Housed in the culturally rich district of Kampong Glam, Flying Monkey is an Indian Restaurant and Bar that brings funk to Indian dining. The restaurant serves Pan-Indian cuisine alongside classic cocktails with an Indian twist.
What’s behind the name you ask? Anyone familiar with Indian mythology knows Hanuman, the Monkey God who would fly great distances. It is from this reference that the restaurant derives its spunky name.
The ambience is lively, with colourful murals adorning the walls and quirky accents spread throughout the place.
The Drinks @ Flying Monkey
So, Flying Monkey isn’t just about the food, they also serve kick-ass cocktails. I’m more of a wine person myself but even I couldn’t resist being impressed. The cocktails are creative and unexpected, and come with an Indian twist. So you’ll see your favourite classics with ingredients like Jaggery Syrup, Cardamom, Chai and Rooh Afza (an iconic Indian Rose Syrup) on the drinks’ menu.
Some of their popular cocktails are The Flying Monkey (Monkey Shoulder Whiskey, King’s Ginger, Jaggery Syrup, Bitters) and Mind It! (S$18, Monkey 47 Gin Infused with Jasmine, Maple Syrup, Fresh Mint & Lemon). They readily offer bespoke cocktails too, so for both rounds of drinks, we asked the bartender to surprise us.
The cocktails hit all the right spots. Besides being surprised, we were also wowed. The favourite from round 1 was a Rum-based Margarita with a hint of chilli, and the whisky-chai concoction won round 2 hands down.
The Vegetarian & Vegan Food @ Flying Monkey
I love the concept of Small Plates at Flying Monkey as it lets you taste a variety of dishes. We started our meal with a few of these, starting with Kurkuri Bhindi, you would be hard pressed to think of a more perfect dish to represent Indian Tapas. Thinly sliced okra coated with spiced gram flour and fried, the Kurkuri Bhindi is a delicious snack that is crisped to perfection and great to munch on with ‘em cocktails! We had several fabulous dishes at Flying Monkey, but if I was forced to pick just one star dish, it would be this. *Kurkuri Bhindi can be done vegan upon request.
Moving on, we also tried the Mustard Gobhi (S$8), Goat Cheese Tikki and Baingan Bharta (S$10), along with a side of Sheermal (S$8). Cauliflower is my happy vegetable, and I simply loved the Mustard Gobhi. Big florets of cauliflower are marinated and chargrilled, resulting in a flavourful dish with pleasant hints of mustard. The Baingan Bharta is another brilliantly done dish that is served with naan. It tastes smooth and creamy and *can be done vegan upon request.
The only small plate that didn’t sit too well with me was the Goat Cheese Tikki, and that has more to do with personal taste (I’m not a fan of strong cheese) than the preparation. These are patties made with potato and goat cheese and served with a delicious plum sauce. Black Pepper packs a nice punch to the dish.
Accompanying our tapas was Sheermal, which is a saffron flavoured flat bread cooked in a clay oven, the traditional Indian tandoor. The Sheermal has Persian origins and is available in some parts of India, yet this was my first time tasting it. While you can eat it with any of the dishes, Flying Monkey’s Sheermal tastes great and I enjoyed it mostly on its own. I especially loved the stand out taste of fennel seeds and the hints of saffron that combine to give it a very rich flavour.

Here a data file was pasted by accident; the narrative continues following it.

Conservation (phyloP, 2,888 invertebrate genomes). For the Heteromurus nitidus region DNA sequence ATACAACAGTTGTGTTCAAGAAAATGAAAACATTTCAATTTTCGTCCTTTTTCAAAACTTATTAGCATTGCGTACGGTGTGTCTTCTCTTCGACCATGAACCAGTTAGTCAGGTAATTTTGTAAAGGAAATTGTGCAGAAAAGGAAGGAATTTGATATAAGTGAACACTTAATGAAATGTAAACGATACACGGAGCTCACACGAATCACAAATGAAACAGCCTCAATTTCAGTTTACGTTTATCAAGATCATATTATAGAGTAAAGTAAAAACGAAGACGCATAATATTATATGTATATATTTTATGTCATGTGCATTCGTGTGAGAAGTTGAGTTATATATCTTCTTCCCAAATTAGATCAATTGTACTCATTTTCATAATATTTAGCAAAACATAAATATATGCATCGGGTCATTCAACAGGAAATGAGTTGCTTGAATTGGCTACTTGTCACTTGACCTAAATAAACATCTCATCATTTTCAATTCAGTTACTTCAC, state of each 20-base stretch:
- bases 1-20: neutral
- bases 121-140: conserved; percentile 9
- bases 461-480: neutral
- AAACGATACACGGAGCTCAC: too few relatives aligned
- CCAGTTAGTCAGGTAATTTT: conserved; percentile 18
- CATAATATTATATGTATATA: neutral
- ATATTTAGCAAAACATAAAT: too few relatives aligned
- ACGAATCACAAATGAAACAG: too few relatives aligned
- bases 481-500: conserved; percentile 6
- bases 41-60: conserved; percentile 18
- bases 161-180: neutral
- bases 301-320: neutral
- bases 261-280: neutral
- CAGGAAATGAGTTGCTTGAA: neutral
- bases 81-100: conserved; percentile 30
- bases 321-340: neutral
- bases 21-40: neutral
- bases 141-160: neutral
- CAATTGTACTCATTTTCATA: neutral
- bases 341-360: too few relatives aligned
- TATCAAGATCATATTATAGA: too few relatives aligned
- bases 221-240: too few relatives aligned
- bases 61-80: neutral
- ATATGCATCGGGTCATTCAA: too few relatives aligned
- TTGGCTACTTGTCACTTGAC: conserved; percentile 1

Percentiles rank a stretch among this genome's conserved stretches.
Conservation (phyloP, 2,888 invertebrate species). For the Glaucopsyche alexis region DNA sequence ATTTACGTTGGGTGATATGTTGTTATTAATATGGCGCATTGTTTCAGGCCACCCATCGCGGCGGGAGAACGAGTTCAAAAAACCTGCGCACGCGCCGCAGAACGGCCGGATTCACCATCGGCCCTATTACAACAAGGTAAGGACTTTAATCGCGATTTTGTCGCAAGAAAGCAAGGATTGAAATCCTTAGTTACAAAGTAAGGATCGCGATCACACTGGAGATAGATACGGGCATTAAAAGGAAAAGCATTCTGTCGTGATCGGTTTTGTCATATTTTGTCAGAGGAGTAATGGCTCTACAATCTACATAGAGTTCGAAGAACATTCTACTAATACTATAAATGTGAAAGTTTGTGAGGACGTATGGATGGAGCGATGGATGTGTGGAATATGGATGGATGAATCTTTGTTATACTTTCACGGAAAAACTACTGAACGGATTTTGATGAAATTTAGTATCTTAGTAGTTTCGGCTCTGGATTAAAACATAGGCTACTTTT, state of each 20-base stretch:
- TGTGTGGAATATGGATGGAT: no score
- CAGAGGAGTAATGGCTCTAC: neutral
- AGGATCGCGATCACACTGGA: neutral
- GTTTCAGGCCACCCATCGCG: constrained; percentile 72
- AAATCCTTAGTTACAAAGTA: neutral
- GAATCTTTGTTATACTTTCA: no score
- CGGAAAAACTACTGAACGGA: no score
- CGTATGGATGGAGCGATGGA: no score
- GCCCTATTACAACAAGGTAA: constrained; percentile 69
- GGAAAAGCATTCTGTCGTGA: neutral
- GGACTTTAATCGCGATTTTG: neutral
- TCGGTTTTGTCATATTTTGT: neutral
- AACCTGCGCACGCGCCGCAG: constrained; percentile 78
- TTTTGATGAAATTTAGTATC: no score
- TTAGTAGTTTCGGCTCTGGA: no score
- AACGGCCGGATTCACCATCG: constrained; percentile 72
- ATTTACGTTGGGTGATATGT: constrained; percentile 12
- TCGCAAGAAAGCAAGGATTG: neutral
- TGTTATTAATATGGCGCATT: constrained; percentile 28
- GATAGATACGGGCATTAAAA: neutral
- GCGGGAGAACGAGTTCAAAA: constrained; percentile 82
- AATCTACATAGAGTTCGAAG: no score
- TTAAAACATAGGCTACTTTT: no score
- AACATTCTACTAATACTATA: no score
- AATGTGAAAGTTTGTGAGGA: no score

After we had polished off the small plates, we just had enough space to share one Big Plate and Lasooni Saag (S$16) seemed to be the obvious choice. This is a dish of spinach and no its nothing like your everyday Palak Paneer. The spinach here is not finely ground and has a nice texture to it. The mashed spinach is tempered with burnt garlic and tastes awesome. Served with Tandoori Roti, the * Lahsooni Saag can be done vegan upon request as can the Tandoori Roti.
Getting to dessert, nothing like a plate of piping hot Jalebi (S$10). For the uninitiated, Jalebi is a traditional Indian sweet that kind of looks like a pretzel. These are made with a mix of white flour and gram flour and fried till crisp. These are then dipped in a flavoured sugar syrup and are best eaten with Rabri that Flying Monkey serves on the side with Jalebi.
Verdict and Vegan-Friendly Factor
The whole concept of Indian Tapas sat very well with me. To top it, the food and drinks are all amazing with a cool, sassy vibe. Definitely a place that you’ll return to. In fact, Flying Monkey will be going right to the top of our list of the Best Vegetarian Mid-Range Indian Dining in Singapore.
As far as vegan dishes go, Kurkuri Bhindi, Lasooni Saag, Baingan Bharta – can easily be done vegan upon request but the restaurant insists that they cannot guarantee against cross-contamination as ghee, butter, dairy and meat are used in the kitchen. If you’re ok with that, then ask for the Vegan Menu and you’ll have a choice of over 10 dishes to choose from.
Flying Monkey: 67 Bussorah Street, S199480. Ph: +65 6291 0695
Founder and Editor-in-Chief of EatRoamLive, Pooja’s enthusiasm for food and travelling is palpable from the variety and intensity with which she writes. A traveller at heart and a big-time foodie who is vegan, EatRoamLive was incepted with her desire to create a resource aimed at making dining out fun, and not restrictive, for veg(etari)ans. Not just (solely) veg(etari)an restaurants, she marks out places that serve sumptuous food with enough meat-free options. A hands-on mum to 3 young kids, the former architect and interior designer has her hands full juggling her love for writing, travelling and home.